Earlier in the year, this column argued for a public service reset. It was prompted partly by the ballooning size of public sector headcount. But it was more a response to the decline in public service outcomes. Everyone should be concerned about the deteriorating state of core services like education, health, and law and order. And the bureaucracy should expect to be held accountable.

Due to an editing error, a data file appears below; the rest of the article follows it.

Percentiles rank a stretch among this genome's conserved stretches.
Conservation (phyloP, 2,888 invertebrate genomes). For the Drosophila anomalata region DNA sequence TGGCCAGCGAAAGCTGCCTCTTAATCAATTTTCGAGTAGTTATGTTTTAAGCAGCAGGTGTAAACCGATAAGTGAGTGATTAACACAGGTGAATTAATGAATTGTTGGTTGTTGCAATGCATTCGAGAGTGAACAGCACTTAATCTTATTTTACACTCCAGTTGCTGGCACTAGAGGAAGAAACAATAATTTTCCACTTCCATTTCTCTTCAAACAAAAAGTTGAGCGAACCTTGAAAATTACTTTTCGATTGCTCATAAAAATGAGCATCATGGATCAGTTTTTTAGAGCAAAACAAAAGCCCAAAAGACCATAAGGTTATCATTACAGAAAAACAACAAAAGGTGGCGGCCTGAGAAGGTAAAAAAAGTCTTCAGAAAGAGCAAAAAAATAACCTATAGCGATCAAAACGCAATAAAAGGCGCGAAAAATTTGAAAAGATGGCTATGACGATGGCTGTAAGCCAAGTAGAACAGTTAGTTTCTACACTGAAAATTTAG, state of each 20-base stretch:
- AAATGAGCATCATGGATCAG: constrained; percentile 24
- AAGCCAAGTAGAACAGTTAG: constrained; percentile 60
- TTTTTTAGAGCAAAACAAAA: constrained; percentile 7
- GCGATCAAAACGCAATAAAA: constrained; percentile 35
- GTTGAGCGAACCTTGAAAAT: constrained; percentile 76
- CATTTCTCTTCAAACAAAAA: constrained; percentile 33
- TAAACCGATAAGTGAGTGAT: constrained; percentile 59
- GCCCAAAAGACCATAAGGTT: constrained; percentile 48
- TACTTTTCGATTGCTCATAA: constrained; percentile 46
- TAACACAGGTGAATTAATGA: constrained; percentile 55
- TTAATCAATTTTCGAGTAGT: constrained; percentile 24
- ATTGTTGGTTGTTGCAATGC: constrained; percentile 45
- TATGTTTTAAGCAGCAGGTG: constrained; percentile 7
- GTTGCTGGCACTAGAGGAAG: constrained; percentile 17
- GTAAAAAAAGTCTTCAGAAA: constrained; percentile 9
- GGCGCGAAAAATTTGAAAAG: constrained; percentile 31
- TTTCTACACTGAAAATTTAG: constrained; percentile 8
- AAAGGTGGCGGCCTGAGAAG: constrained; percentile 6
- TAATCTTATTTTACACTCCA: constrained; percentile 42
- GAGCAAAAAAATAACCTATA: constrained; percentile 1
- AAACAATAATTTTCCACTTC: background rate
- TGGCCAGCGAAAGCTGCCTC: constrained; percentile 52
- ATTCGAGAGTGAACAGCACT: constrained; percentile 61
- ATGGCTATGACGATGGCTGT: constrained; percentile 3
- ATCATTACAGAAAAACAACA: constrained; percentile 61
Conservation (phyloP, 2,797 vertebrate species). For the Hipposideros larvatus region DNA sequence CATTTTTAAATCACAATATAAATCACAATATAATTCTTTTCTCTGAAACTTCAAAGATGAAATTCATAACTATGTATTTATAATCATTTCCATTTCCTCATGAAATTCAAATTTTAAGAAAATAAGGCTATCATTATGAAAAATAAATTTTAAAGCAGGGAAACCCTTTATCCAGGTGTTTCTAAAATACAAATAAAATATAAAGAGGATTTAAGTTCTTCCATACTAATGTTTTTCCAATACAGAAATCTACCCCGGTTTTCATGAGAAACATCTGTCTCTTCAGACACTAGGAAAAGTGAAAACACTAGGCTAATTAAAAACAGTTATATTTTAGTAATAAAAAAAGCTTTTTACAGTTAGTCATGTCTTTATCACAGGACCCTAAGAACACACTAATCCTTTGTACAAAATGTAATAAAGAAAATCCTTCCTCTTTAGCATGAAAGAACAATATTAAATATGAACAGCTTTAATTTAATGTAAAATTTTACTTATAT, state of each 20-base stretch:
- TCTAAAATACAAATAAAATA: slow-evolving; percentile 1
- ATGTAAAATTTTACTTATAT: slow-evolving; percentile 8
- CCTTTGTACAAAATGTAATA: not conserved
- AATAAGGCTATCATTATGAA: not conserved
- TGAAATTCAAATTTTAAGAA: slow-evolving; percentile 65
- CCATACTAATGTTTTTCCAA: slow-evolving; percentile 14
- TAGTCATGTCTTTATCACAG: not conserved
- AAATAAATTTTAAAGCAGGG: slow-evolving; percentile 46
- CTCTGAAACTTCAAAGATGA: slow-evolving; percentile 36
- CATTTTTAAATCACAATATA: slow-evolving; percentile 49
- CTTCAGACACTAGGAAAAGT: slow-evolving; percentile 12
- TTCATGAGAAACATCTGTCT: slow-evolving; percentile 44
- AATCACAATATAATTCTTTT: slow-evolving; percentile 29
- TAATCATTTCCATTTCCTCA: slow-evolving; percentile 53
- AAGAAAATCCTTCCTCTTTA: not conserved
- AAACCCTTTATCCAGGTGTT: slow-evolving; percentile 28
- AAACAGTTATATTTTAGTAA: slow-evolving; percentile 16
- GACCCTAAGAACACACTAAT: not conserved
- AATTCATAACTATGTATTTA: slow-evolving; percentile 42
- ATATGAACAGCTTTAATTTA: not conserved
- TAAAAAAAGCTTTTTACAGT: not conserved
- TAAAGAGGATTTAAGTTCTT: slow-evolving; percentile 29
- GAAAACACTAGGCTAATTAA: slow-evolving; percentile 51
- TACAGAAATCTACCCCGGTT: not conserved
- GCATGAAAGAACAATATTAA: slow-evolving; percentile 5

The column also focused on the growing phenomenon of activist civil servants when, traditionally, they have at least given the appearance of political neutrality. Former Te Whatu Ora chairman Rob Campbell is the most prominent of them. But the first half of the year was peppered with copycat outbursts from senior public servants.
But are our public servants still “neutral”? And if they are not, is the architecture of the public service fit for purpose?